Show simple item record

dc.contributor.authorGruntman, Alisha
dc.contributor.authorFlotte, Terence R.
dc.date2022-08-11T08:10:13.000
dc.date.accessioned2022-08-23T16:59:55Z
dc.date.available2022-08-23T16:59:55Z
dc.date.issued2018-04-01
dc.date.submitted2019-08-30
dc.identifier.citation<p>FASEB J. 2018 Apr;32(4):1733-1740. doi: 10.1096/fj.201700982R. <a href="https://doi.org/10.1096/fj.201700982R">Link to article on publisher's site</a></p>
dc.identifier.issn0892-6638 (Linking)
dc.identifier.doi10.1096/fj.201700982R
dc.identifier.pmid31282760
dc.identifier.urihttp://hdl.handle.net/20.500.14038/43696
dc.description.abstractGene therapy is emerging as a viable option for clinical therapy of monogenic disorders and other genetically defined diseases, with approved gene therapies available in Europe and newly approved gene therapies in the United States. In the past 10 years, gene therapy has moved from a distant possibility, even in the minds of much of the scientific community, to being widely realized as a valuable therapeutic tool with wide-ranging potential. The U.S. Food and Drug Administration has recently approved Luxturna (Spark Therapeutics Inc, Philadelphia, PA, USA), a recombinant adeno-associated virus (rAAV) 2 gene therapy for one type of Leber congenital amaurosis 2 ( 1 , 2 ). The European Medicines Agency (EMA) has approved 3 recombinant viral vector products: Glybera (UniQure, Amsterdam, The Netherlands), an rAAV vector for lipoprotein lipase deficiency; Strimvelis (Glaxo Smith-Kline, Brentford, United Kingdom), an ex vivo gammaretrovirus-based therapy for patients with adenosine deaminase-deficient severe combined immune deficiency (ADA-SCID); and Kymriah (Novartis, Basel, Switzerland), an ex vivo lentivirus-based therapy to engineer autologous chimeric antigen-receptor T (CAR-T) cells targeting CD19-positive cells in acute lymphoblastic leukemia. These examples will be followed by the clinical approval of other gene therapy products as this field matures. In this review we provide an overview of the state of gene therapy by discussing where the field stands with respect to the different gene therapy vector platforms and the types of therapies that are available.
dc.language.isoen_US
dc.relation<p><a href="http://www.ncbi.nlm.nih.gov/entrez/query.fcgi?db=pubmed&cmd=Retrieve&list_uids=31282760&dopt=Abstract">Link to Article in PubMed</a></p>
dc.relation.urlhttps://doi.org/10.1096/fj.201700982R
dc.subjectAAV
dc.subjectapproved clinical products
dc.subjectgammaretrovirus
dc.subjectgene editing
dc.subjectlentivirus
dc.subjectvector platforms
dc.subjectCongenital, Hereditary, and Neonatal Diseases and Abnormalities
dc.subjectGenetic Phenomena
dc.subjectGenetics and Genomics
dc.subjectTherapeutics
dc.titleThe rapidly evolving state of gene therapy
dc.typeArticle
dc.source.journaltitleFASEB journal : official publication of the Federation of American Societies for Experimental Biology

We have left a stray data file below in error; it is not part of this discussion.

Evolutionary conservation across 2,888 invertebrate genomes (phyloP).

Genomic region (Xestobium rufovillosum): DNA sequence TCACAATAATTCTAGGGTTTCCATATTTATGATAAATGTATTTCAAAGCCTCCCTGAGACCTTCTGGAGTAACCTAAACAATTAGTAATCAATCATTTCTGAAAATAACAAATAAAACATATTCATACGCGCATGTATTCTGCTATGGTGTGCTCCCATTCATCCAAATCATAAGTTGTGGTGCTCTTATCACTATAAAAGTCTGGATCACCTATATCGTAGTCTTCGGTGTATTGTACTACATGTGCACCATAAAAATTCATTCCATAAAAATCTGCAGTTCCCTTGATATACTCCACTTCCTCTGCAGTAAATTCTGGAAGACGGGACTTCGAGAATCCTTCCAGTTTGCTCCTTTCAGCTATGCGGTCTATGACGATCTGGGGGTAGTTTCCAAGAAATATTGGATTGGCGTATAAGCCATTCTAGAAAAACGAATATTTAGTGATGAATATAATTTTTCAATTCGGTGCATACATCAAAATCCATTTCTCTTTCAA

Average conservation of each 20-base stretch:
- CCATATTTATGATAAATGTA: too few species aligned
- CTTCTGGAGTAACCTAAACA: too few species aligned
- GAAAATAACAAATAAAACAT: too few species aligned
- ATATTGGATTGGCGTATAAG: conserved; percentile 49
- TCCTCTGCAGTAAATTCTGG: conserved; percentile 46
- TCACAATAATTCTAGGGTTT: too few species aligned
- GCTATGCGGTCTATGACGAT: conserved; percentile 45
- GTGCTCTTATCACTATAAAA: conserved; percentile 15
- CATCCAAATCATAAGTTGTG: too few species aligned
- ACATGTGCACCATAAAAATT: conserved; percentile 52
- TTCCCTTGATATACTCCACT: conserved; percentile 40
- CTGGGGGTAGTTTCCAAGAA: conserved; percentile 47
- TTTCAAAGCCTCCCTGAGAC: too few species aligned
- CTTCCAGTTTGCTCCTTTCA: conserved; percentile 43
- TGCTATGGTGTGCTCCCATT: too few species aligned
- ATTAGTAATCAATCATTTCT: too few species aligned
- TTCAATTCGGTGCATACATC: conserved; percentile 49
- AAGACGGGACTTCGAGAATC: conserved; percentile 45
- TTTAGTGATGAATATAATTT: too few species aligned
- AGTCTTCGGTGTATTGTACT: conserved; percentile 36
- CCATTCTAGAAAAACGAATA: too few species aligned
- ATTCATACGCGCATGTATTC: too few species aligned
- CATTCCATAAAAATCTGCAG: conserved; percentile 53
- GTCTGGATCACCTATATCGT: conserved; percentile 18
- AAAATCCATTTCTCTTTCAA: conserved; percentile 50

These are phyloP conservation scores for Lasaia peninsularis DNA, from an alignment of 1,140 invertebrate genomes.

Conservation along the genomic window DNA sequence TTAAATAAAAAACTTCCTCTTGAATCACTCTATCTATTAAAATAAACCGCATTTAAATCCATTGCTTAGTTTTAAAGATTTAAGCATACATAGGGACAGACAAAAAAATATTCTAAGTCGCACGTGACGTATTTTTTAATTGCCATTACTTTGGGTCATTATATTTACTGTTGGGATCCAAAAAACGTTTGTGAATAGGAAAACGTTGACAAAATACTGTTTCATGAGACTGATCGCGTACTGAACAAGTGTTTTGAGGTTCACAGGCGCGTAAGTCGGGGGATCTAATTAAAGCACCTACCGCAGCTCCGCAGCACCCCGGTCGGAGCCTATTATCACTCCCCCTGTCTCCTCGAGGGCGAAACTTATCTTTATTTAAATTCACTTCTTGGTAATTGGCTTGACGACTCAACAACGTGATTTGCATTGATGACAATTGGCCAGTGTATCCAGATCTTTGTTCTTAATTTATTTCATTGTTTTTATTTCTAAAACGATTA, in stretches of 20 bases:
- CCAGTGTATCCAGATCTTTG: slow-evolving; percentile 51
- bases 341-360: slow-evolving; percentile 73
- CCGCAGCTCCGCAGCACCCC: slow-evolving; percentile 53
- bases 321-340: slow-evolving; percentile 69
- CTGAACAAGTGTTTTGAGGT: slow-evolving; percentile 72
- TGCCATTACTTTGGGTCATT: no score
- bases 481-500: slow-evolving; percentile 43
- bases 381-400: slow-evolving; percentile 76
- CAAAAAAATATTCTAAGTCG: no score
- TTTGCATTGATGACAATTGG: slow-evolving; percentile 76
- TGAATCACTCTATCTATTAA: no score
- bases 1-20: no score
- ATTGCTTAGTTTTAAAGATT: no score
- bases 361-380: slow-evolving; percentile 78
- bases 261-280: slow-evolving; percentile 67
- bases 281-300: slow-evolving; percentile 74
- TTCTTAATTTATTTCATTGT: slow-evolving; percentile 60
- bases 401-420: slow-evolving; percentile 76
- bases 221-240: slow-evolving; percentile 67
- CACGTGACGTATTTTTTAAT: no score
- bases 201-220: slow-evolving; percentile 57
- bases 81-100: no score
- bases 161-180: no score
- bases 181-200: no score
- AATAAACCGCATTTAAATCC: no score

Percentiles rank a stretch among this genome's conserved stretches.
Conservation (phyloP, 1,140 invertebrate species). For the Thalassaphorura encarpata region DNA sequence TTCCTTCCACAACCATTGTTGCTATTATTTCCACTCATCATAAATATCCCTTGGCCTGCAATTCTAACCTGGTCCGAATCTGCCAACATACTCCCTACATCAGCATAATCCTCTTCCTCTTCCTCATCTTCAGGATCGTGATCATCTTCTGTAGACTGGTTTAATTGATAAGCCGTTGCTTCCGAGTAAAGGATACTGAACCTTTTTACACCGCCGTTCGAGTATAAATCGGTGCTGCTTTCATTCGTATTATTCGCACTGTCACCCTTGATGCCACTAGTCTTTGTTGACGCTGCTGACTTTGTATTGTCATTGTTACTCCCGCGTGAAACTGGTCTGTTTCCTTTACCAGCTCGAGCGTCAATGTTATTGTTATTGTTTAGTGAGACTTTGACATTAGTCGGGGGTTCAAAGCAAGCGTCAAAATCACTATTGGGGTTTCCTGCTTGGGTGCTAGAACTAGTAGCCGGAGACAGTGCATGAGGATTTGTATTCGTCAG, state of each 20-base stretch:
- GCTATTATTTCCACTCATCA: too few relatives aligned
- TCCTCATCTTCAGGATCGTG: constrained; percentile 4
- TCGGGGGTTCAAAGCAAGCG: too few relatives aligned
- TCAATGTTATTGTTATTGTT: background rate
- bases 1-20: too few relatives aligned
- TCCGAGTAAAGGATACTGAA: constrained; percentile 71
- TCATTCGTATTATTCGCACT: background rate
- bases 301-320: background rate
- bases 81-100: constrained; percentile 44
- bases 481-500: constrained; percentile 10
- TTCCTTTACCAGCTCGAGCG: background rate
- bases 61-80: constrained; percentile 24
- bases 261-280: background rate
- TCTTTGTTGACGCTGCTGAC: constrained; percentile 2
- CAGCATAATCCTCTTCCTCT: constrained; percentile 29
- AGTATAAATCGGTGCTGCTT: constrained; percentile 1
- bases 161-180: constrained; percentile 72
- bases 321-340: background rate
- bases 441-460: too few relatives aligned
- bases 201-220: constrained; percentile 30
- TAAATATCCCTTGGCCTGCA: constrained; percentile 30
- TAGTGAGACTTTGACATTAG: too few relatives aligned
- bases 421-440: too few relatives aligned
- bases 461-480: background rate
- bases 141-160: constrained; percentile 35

dc.source.volume32
dc.source.issue4
dc.identifier.legacycoverpagehttps://escholarship.umassmed.edu/peds_pp/278
dc.identifier.contextkey15236984
html.description.abstract<p>Gene therapy is emerging as a viable option for clinical therapy of monogenic disorders and other genetically defined diseases, with approved gene therapies available in Europe and newly approved gene therapies in the United States. In the past 10 years, gene therapy has moved from a distant possibility, even in the minds of much of the scientific community, to being widely realized as a valuable therapeutic tool with wide-ranging potential. The U.S. Food and Drug Administration has recently approved Luxturna (Spark Therapeutics Inc, Philadelphia, PA, USA), a recombinant adeno-associated virus (rAAV) 2 gene therapy for one type of Leber congenital amaurosis 2 ( 1 , 2 ). The European Medicines Agency (EMA) has approved 3 recombinant viral vector products: Glybera (UniQure, Amsterdam, The Netherlands), an rAAV vector for lipoprotein lipase deficiency; Strimvelis (Glaxo Smith-Kline, Brentford, United Kingdom), an ex vivo gammaretrovirus-based therapy for patients with adenosine deaminase-deficient severe combined immune deficiency (ADA-SCID); and Kymriah (Novartis, Basel, Switzerland), an ex vivo lentivirus-based therapy to engineer autologous chimeric antigen-receptor T (CAR-T) cells targeting CD19-positive cells in acute lymphoblastic leukemia. These examples will be followed by the clinical approval of other gene therapy products as this field matures. In this review we provide an overview of the state of gene therapy by discussing where the field stands with respect to the different gene therapy vector platforms and the types of therapies that are available.</p>
dc.identifier.submissionpathpeds_pp/278
dc.contributor.departmentDepartment of Pediatrics
dc.contributor.departmentHorae Gene Therapy Center
dc.source.pages1733-1740


This item appears in the following Collection(s)

Show simple item record